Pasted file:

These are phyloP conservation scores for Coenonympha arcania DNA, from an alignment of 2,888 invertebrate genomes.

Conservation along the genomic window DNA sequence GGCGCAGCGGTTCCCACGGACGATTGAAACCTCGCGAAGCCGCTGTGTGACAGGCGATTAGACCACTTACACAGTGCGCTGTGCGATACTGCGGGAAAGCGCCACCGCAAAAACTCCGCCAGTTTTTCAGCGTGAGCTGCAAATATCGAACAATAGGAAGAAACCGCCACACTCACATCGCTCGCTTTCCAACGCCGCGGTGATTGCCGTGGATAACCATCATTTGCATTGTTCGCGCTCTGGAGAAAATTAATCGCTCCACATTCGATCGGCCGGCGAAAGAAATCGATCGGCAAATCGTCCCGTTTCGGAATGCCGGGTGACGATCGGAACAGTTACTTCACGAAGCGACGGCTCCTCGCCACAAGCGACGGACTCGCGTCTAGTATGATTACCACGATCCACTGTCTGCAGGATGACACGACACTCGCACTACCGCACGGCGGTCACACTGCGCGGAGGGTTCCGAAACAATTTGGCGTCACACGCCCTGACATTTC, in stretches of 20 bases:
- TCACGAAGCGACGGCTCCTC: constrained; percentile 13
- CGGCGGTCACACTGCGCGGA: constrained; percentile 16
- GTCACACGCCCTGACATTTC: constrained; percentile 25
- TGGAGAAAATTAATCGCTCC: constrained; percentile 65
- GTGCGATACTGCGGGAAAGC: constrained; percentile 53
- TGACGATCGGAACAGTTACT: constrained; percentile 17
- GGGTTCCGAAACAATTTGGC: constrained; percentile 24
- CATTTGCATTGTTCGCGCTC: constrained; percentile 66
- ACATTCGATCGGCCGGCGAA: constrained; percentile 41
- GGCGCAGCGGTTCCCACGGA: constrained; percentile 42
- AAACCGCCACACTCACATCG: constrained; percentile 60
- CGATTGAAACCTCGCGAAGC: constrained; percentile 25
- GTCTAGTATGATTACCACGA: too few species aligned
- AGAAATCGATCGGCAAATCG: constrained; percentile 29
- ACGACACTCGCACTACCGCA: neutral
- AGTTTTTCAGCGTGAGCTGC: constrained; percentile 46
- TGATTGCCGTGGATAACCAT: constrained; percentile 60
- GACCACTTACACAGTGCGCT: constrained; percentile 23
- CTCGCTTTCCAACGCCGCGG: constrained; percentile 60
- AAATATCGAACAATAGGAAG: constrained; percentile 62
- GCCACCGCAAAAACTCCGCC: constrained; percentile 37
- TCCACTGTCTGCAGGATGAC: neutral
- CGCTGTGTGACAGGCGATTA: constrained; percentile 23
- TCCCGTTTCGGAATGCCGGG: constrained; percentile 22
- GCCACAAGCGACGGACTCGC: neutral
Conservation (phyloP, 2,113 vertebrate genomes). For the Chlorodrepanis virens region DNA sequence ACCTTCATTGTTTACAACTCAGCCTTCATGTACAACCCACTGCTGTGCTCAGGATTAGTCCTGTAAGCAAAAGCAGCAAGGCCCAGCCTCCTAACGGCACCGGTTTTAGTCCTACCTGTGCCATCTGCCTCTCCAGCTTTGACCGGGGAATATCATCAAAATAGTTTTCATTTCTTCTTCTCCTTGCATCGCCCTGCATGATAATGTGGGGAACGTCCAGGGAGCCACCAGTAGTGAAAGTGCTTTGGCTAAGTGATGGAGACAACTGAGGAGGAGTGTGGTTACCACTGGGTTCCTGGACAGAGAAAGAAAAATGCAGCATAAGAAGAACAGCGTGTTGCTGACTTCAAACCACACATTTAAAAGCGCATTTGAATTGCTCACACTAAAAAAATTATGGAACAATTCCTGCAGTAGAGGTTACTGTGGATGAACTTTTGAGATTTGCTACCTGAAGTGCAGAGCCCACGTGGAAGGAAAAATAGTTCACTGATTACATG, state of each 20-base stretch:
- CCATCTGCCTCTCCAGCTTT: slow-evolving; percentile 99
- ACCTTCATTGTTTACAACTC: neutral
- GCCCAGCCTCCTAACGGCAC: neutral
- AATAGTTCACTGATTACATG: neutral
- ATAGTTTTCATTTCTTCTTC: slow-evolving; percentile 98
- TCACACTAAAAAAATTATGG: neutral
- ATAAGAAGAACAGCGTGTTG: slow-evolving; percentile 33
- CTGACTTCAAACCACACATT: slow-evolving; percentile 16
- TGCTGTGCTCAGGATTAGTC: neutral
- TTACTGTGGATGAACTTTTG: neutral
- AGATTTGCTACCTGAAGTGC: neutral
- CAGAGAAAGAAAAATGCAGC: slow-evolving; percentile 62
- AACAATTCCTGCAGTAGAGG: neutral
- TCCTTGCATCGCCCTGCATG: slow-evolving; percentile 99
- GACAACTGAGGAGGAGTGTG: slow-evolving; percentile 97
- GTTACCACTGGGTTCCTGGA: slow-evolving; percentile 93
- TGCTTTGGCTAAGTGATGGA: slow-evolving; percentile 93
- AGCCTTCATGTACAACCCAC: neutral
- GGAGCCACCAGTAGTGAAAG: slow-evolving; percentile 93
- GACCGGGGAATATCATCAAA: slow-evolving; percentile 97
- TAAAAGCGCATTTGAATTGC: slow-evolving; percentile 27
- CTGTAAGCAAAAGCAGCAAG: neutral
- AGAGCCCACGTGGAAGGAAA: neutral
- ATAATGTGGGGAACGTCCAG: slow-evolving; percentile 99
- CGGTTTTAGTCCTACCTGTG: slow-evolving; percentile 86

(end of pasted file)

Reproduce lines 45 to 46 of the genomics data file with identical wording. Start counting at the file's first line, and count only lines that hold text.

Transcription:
- TGCTTTGGCTAAGTGATGGA: slow-evolving; percentile 93
- AGCCTTCATGTACAACCCAC: neutral